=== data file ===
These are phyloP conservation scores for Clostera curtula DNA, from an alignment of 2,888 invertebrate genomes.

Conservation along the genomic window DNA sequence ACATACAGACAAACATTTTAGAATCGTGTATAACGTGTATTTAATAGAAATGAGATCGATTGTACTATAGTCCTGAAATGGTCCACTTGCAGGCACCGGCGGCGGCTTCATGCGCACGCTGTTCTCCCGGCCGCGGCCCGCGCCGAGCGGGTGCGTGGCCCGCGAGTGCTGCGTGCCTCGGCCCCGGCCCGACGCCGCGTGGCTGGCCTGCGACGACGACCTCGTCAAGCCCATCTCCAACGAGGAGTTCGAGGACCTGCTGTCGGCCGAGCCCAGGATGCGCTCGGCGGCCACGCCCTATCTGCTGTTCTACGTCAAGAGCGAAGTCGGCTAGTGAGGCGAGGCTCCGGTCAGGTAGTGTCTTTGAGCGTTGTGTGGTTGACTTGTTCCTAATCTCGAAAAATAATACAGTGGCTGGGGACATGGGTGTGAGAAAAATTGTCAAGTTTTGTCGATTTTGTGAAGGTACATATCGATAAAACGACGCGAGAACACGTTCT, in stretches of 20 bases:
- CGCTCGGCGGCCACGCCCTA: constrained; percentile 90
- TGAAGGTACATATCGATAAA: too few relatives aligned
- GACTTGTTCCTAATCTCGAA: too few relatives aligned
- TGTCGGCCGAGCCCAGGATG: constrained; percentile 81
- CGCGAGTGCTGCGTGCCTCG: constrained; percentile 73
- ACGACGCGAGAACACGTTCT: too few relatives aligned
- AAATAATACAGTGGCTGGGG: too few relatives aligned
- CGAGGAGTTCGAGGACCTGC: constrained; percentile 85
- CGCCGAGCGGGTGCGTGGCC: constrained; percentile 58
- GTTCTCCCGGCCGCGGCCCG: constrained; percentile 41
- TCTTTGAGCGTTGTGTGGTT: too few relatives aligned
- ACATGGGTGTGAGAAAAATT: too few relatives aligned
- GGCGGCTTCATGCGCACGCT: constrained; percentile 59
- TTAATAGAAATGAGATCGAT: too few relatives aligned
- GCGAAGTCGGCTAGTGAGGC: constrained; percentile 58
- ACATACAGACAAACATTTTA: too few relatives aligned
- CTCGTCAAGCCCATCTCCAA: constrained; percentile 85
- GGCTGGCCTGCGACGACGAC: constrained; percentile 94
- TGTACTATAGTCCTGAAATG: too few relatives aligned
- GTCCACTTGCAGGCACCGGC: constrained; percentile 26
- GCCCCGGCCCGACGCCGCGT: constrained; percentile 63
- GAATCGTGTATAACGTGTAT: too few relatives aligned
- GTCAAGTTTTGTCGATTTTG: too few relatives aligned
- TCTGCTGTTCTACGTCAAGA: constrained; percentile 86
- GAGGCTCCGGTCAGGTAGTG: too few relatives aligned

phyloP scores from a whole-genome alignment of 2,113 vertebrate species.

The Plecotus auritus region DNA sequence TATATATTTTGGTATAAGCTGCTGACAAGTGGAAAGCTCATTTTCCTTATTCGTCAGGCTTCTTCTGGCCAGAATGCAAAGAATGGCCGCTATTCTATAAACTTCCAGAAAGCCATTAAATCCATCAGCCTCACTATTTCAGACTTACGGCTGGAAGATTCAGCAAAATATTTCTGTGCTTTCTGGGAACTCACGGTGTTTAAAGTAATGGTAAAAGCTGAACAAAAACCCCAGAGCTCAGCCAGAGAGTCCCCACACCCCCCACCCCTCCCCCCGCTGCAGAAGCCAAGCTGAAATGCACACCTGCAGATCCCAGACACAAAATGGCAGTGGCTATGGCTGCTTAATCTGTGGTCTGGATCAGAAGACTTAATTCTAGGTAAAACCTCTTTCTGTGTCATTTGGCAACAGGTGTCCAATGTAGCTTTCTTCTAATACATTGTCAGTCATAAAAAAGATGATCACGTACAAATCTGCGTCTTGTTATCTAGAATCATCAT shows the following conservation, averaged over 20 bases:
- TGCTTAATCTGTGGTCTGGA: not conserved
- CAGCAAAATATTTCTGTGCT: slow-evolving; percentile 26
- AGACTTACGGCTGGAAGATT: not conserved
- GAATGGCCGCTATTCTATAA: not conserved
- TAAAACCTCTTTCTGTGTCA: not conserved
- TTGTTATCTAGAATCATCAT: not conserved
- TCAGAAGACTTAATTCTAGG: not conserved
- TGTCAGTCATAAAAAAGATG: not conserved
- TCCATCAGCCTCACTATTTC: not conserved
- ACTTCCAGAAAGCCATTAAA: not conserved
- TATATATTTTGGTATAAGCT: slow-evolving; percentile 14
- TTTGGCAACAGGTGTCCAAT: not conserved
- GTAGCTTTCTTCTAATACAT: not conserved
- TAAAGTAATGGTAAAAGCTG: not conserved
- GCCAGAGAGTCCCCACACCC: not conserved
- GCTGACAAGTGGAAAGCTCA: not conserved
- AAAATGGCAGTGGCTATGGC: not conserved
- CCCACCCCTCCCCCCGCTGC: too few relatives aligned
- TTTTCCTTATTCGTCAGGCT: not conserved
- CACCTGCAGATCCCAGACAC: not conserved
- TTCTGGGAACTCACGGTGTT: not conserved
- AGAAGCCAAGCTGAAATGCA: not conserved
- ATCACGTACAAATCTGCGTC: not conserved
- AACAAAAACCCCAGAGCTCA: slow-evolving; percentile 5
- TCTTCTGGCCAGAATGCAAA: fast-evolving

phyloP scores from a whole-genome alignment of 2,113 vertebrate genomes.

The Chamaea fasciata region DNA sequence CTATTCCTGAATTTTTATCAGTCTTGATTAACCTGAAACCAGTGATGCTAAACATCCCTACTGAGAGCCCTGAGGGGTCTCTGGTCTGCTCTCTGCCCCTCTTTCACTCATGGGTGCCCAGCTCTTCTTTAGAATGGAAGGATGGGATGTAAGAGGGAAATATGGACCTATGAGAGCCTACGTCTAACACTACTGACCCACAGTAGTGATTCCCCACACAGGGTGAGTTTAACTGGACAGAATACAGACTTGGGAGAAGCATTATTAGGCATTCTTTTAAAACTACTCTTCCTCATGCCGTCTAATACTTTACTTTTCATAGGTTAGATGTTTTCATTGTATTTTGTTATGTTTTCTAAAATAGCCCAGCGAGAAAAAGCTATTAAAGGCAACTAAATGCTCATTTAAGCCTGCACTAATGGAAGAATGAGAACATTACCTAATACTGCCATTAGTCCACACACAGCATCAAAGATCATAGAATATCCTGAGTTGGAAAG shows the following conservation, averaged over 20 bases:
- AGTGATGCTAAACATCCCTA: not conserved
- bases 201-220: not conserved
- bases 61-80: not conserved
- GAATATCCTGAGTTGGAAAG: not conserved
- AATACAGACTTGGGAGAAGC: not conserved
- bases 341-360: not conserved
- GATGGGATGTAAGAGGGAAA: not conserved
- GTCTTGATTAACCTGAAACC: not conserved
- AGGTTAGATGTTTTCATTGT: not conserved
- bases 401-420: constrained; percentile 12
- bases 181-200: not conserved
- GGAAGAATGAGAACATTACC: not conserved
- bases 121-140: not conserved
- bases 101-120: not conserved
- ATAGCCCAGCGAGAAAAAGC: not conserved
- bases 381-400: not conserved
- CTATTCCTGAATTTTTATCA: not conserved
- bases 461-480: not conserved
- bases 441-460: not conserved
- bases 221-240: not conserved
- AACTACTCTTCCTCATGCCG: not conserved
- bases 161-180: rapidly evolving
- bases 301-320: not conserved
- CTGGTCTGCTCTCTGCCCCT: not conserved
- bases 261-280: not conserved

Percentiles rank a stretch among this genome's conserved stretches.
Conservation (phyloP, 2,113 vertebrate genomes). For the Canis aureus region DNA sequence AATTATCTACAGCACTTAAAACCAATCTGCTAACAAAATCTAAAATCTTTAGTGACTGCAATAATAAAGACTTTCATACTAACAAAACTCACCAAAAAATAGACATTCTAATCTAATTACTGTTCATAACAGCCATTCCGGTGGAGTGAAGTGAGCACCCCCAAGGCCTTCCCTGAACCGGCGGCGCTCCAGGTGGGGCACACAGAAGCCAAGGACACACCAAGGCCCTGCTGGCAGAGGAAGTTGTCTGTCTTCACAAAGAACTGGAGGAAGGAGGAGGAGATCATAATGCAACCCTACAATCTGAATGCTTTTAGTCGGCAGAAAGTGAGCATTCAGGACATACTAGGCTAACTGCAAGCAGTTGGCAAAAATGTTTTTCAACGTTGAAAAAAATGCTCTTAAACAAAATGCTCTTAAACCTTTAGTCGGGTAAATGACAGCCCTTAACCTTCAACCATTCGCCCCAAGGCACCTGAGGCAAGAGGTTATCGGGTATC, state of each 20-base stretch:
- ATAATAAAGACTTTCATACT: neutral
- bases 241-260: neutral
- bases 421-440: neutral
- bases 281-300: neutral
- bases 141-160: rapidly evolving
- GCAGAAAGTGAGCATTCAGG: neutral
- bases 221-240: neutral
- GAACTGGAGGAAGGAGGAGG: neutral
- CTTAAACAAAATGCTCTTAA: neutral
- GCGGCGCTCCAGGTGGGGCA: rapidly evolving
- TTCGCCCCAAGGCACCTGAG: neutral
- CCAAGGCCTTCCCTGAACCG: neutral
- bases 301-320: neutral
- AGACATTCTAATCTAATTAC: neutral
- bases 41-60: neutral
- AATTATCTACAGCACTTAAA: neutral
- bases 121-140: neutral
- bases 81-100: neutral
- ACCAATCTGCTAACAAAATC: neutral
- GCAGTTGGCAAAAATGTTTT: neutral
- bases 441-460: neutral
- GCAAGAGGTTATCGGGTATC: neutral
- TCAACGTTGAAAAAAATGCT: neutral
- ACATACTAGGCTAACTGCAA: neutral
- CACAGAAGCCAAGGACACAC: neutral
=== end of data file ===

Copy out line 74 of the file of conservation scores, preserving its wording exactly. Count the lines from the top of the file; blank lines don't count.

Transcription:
- bases 461-480: not conserved